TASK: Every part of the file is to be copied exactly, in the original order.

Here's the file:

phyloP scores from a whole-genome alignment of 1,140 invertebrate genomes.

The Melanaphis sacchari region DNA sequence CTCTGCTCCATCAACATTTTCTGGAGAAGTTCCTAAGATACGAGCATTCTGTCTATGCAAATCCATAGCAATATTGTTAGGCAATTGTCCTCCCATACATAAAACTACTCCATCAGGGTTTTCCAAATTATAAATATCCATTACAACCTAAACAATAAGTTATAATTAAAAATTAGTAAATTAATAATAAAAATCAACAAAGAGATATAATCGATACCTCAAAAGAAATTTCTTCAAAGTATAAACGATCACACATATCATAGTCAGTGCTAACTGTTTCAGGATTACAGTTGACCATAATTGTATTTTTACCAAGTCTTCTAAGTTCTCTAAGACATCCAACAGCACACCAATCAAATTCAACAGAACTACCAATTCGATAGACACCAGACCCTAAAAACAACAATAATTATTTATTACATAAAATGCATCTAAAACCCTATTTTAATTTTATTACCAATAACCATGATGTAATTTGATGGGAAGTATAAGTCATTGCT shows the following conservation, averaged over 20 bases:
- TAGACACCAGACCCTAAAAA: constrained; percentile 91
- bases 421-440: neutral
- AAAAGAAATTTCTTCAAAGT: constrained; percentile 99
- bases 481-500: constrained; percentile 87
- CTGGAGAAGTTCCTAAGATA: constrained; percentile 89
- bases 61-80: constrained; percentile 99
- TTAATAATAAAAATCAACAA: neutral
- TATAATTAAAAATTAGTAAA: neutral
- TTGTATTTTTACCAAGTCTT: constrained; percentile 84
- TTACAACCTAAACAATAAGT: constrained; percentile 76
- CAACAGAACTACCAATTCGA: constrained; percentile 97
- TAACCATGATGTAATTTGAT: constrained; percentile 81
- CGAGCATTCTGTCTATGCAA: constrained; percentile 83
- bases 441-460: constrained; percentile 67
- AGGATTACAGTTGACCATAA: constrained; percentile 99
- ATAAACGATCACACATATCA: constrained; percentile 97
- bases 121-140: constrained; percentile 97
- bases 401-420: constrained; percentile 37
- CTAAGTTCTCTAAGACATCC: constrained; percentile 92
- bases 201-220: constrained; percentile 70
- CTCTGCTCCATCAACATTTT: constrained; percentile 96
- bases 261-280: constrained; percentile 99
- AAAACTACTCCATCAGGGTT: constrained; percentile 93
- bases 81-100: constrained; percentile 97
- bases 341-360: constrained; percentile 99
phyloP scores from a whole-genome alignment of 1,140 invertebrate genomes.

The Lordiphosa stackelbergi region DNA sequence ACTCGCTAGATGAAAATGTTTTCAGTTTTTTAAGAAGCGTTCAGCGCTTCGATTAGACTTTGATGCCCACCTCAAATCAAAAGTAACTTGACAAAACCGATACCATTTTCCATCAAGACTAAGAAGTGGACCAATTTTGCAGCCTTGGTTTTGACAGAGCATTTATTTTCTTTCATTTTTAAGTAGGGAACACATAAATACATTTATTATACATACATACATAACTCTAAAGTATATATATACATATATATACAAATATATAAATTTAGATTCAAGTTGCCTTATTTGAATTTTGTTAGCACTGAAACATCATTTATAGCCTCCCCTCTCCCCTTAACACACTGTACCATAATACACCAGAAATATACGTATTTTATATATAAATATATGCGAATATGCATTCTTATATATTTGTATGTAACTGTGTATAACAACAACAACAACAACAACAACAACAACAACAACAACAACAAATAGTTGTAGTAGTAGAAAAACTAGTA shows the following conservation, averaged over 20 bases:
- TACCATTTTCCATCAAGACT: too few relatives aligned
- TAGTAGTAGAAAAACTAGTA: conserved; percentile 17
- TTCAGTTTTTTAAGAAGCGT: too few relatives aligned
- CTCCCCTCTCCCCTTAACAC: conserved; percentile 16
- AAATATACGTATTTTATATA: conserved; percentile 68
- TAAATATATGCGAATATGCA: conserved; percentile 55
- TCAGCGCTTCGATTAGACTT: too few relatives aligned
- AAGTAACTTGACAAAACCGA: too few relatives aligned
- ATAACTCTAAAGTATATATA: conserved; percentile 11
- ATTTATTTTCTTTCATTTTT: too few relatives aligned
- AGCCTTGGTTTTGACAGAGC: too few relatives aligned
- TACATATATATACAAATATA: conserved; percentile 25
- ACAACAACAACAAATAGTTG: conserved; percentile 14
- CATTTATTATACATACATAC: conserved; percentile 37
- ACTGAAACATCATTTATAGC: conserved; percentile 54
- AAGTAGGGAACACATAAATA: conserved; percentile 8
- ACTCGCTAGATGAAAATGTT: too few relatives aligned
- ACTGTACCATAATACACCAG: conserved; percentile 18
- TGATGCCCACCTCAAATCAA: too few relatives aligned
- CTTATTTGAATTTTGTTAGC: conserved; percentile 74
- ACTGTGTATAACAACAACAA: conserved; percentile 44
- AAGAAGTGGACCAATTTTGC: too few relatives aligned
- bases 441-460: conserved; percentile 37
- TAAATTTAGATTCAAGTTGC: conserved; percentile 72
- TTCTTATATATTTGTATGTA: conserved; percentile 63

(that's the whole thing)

phyloP scores from a whole-genome alignment of 1,140 invertebrate genomes.

The Melanaphis sacchari region DNA sequence CTCTGCTCCATCAACATTTTCTGGAGAAGTTCCTAAGATACGAGCATTCTGTCTATGCAAATCCATAGCAATATTGTTAGGCAATTGTCCTCCCATACATAAAACTACTCCATCAGGGTTTTCCAAATTATAAATATCCATTACAACCTAAACAATAAGTTATAATTAAAAATTAGTAAATTAATAATAAAAATCAACAAAGAGATATAATCGATACCTCAAAAGAAATTTCTTCAAAGTATAAACGATCACACATATCATAGTCAGTGCTAACTGTTTCAGGATTACAGTTGACCATAATTGTATTTTTACCAAGTCTTCTAAGTTCTCTAAGACATCCAACAGCACACCAATCAAATTCAACAGAACTACCAATTCGATAGACACCAGACCCTAAAAACAACAATAATTATTTATTACATAAAATGCATCTAAAACCCTATTTTAATTTTATTACCAATAACCATGATGTAATTTGATGGGAAGTATAAGTCATTGCT shows the following conservation, averaged over 20 bases:
- TAGACACCAGACCCTAAAAA: constrained; percentile 91
- bases 421-440: neutral
- AAAAGAAATTTCTTCAAAGT: constrained; percentile 99
- bases 481-500: constrained; percentile 87
- CTGGAGAAGTTCCTAAGATA: constrained; percentile 89
- bases 61-80: constrained; percentile 99
- TTAATAATAAAAATCAACAA: neutral
- TATAATTAAAAATTAGTAAA: neutral
- TTGTATTTTTACCAAGTCTT: constrained; percentile 84
- TTACAACCTAAACAATAAGT: constrained; percentile 76
- CAACAGAACTACCAATTCGA: constrained; percentile 97
- TAACCATGATGTAATTTGAT: constrained; percentile 81
- CGAGCATTCTGTCTATGCAA: constrained; percentile 83
- bases 441-460: constrained; percentile 67
- AGGATTACAGTTGACCATAA: constrained; percentile 99
- ATAAACGATCACACATATCA: constrained; percentile 97
- bases 121-140: constrained; percentile 97
- bases 401-420: constrained; percentile 37
- CTAAGTTCTCTAAGACATCC: constrained; percentile 92
- bases 201-220: constrained; percentile 70
- CTCTGCTCCATCAACATTTT: constrained; percentile 96
- bases 261-280: constrained; percentile 99
- AAAACTACTCCATCAGGGTT: constrained; percentile 93
- bases 81-100: constrained; percentile 97
- bases 341-360: constrained; percentile 99
phyloP scores from a whole-genome alignment of 1,140 invertebrate genomes.

The Lordiphosa stackelbergi region DNA sequence ACTCGCTAGATGAAAATGTTTTCAGTTTTTTAAGAAGCGTTCAGCGCTTCGATTAGACTTTGATGCCCACCTCAAATCAAAAGTAACTTGACAAAACCGATACCATTTTCCATCAAGACTAAGAAGTGGACCAATTTTGCAGCCTTGGTTTTGACAGAGCATTTATTTTCTTTCATTTTTAAGTAGGGAACACATAAATACATTTATTATACATACATACATAACTCTAAAGTATATATATACATATATATACAAATATATAAATTTAGATTCAAGTTGCCTTATTTGAATTTTGTTAGCACTGAAACATCATTTATAGCCTCCCCTCTCCCCTTAACACACTGTACCATAATACACCAGAAATATACGTATTTTATATATAAATATATGCGAATATGCATTCTTATATATTTGTATGTAACTGTGTATAACAACAACAACAACAACAACAACAACAACAACAACAACAACAAATAGTTGTAGTAGTAGAAAAACTAGTA shows the following conservation, averaged over 20 bases:
- TACCATTTTCCATCAAGACT: too few relatives aligned
- TAGTAGTAGAAAAACTAGTA: conserved; percentile 17
- TTCAGTTTTTTAAGAAGCGT: too few relatives aligned
- CTCCCCTCTCCCCTTAACAC: conserved; percentile 16
- AAATATACGTATTTTATATA: conserved; percentile 68
- TAAATATATGCGAATATGCA: conserved; percentile 55
- TCAGCGCTTCGATTAGACTT: too few relatives aligned
- AAGTAACTTGACAAAACCGA: too few relatives aligned
- ATAACTCTAAAGTATATATA: conserved; percentile 11
- ATTTATTTTCTTTCATTTTT: too few relatives aligned
- AGCCTTGGTTTTGACAGAGC: too few relatives aligned
- TACATATATATACAAATATA: conserved; percentile 25
- ACAACAACAACAAATAGTTG: conserved; percentile 14
- CATTTATTATACATACATAC: conserved; percentile 37
- ACTGAAACATCATTTATAGC: conserved; percentile 54
- AAGTAGGGAACACATAAATA: conserved; percentile 8
- ACTCGCTAGATGAAAATGTT: too few relatives aligned
- ACTGTACCATAATACACCAG: conserved; percentile 18
- TGATGCCCACCTCAAATCAA: too few relatives aligned
- CTTATTTGAATTTTGTTAGC: conserved; percentile 74
- ACTGTGTATAACAACAACAA: conserved; percentile 44
- AAGAAGTGGACCAATTTTGC: too few relatives aligned
- bases 441-460: conserved; percentile 37
- TAAATTTAGATTCAAGTTGC: conserved; percentile 72
- TTCTTATATATTTGTATGTA: conserved; percentile 63